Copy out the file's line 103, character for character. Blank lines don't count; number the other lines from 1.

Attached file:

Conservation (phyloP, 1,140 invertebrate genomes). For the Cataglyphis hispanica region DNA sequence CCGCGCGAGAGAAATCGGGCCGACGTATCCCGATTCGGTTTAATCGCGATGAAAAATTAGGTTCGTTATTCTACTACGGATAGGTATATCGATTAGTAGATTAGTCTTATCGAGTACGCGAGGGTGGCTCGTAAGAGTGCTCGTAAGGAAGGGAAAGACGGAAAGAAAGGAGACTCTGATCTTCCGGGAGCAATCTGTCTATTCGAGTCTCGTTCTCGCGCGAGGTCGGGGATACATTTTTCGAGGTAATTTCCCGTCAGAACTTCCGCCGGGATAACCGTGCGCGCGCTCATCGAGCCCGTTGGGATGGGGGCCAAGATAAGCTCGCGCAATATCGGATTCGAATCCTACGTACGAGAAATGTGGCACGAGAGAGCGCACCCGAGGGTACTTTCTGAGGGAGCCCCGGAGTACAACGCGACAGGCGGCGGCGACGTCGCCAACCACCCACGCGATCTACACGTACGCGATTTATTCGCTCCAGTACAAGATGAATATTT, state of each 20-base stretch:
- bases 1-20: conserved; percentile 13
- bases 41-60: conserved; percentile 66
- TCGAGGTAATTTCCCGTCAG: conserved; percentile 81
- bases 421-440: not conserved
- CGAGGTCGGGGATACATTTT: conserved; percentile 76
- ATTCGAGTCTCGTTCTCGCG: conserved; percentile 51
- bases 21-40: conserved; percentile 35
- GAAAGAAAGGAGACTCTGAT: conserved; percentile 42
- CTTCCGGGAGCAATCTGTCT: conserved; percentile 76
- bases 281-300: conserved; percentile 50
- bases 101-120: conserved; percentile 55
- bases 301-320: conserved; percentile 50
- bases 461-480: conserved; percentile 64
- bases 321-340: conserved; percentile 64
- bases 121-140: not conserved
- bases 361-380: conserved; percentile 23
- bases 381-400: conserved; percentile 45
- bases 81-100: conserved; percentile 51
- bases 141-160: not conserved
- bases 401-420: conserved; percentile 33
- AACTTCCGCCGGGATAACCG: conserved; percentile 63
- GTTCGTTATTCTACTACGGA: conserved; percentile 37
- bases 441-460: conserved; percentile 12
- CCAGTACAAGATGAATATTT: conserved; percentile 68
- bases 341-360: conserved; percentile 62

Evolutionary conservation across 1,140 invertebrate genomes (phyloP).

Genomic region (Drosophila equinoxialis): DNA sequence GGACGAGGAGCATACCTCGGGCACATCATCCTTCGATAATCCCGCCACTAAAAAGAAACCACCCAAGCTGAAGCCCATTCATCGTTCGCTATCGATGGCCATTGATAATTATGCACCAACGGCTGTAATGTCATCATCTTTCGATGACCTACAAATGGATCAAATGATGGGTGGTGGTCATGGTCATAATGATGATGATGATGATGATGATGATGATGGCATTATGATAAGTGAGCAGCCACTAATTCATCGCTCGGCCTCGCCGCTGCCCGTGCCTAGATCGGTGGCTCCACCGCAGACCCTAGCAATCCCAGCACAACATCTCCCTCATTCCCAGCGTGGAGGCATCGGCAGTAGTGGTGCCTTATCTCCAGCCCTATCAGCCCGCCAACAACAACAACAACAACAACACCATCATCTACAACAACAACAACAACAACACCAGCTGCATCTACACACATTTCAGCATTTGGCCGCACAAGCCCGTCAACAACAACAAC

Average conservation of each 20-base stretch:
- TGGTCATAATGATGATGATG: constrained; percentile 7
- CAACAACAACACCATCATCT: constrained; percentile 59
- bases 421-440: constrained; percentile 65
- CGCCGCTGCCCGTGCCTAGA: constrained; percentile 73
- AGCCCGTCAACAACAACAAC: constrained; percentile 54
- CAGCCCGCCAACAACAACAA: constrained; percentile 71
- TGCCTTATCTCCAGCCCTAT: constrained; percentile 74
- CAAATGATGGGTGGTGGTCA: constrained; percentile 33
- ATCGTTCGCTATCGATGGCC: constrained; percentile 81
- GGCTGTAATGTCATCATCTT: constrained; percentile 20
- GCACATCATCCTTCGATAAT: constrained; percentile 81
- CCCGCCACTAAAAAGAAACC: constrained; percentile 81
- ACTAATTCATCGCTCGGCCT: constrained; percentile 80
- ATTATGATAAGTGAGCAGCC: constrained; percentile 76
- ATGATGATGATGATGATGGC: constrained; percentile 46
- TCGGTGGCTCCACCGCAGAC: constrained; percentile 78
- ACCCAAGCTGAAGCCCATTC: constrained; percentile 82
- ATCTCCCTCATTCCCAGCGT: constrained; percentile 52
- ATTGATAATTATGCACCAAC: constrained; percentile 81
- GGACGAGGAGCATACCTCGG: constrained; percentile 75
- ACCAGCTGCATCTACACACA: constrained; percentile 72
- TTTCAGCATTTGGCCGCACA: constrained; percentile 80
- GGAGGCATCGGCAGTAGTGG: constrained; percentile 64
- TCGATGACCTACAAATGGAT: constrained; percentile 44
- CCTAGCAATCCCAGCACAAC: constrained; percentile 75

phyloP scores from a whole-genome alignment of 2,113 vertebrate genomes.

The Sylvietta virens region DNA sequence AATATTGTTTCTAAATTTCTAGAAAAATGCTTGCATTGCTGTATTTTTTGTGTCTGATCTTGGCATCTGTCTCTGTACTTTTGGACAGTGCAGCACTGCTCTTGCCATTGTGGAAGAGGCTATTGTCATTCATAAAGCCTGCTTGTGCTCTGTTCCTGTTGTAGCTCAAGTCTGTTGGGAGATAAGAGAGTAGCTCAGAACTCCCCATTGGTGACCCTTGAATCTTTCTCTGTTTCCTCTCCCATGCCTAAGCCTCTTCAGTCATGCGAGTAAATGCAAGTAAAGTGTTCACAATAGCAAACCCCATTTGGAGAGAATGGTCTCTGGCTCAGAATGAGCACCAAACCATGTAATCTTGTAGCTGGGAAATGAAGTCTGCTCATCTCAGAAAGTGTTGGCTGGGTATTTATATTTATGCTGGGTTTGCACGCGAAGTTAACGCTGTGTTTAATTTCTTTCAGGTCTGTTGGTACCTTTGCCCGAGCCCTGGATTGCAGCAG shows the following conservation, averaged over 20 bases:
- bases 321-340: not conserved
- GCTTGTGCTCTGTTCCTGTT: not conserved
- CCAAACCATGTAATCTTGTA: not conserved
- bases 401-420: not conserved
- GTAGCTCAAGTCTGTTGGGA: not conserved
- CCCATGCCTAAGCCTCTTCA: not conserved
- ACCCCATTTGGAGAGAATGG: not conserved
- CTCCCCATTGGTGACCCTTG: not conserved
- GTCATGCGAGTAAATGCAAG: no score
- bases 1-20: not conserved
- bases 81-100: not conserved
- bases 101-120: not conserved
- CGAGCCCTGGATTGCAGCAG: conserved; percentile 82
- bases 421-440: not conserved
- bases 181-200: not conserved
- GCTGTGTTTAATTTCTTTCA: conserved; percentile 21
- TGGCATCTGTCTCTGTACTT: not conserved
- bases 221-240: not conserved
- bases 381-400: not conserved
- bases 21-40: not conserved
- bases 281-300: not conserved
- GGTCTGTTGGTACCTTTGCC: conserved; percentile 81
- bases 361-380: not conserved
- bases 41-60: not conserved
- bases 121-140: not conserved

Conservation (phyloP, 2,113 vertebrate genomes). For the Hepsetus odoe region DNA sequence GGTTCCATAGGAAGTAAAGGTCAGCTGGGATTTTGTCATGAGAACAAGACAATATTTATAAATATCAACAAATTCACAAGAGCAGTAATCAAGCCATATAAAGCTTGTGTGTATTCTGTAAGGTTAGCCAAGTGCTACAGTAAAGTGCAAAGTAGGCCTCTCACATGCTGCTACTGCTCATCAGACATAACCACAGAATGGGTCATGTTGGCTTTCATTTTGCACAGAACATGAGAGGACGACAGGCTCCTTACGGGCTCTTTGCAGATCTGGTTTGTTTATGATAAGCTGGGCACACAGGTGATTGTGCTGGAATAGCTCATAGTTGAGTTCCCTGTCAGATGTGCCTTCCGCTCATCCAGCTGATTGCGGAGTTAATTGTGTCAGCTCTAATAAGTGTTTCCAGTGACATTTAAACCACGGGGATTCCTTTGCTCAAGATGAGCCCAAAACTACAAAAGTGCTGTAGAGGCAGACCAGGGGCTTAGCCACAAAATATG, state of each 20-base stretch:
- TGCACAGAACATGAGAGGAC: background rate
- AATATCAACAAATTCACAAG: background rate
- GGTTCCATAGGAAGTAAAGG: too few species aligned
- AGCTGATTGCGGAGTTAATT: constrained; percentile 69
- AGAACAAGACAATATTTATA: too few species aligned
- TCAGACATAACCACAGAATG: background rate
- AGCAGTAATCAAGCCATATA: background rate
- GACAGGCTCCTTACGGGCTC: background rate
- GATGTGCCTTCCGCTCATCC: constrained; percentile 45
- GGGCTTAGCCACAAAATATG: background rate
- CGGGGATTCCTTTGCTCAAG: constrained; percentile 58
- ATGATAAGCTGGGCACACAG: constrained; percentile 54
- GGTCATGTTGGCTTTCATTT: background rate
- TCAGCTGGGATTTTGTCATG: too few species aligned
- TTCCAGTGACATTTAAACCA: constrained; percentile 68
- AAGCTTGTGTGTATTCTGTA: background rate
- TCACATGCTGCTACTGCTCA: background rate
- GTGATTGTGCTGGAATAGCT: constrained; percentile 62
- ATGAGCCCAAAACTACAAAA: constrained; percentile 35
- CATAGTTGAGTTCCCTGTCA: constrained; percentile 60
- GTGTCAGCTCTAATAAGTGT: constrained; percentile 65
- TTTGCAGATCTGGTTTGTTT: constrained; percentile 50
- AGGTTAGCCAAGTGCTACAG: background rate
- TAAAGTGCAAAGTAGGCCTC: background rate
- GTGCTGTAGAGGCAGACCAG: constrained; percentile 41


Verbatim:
- GTGTCAGCTCTAATAAGTGT: constrained; percentile 65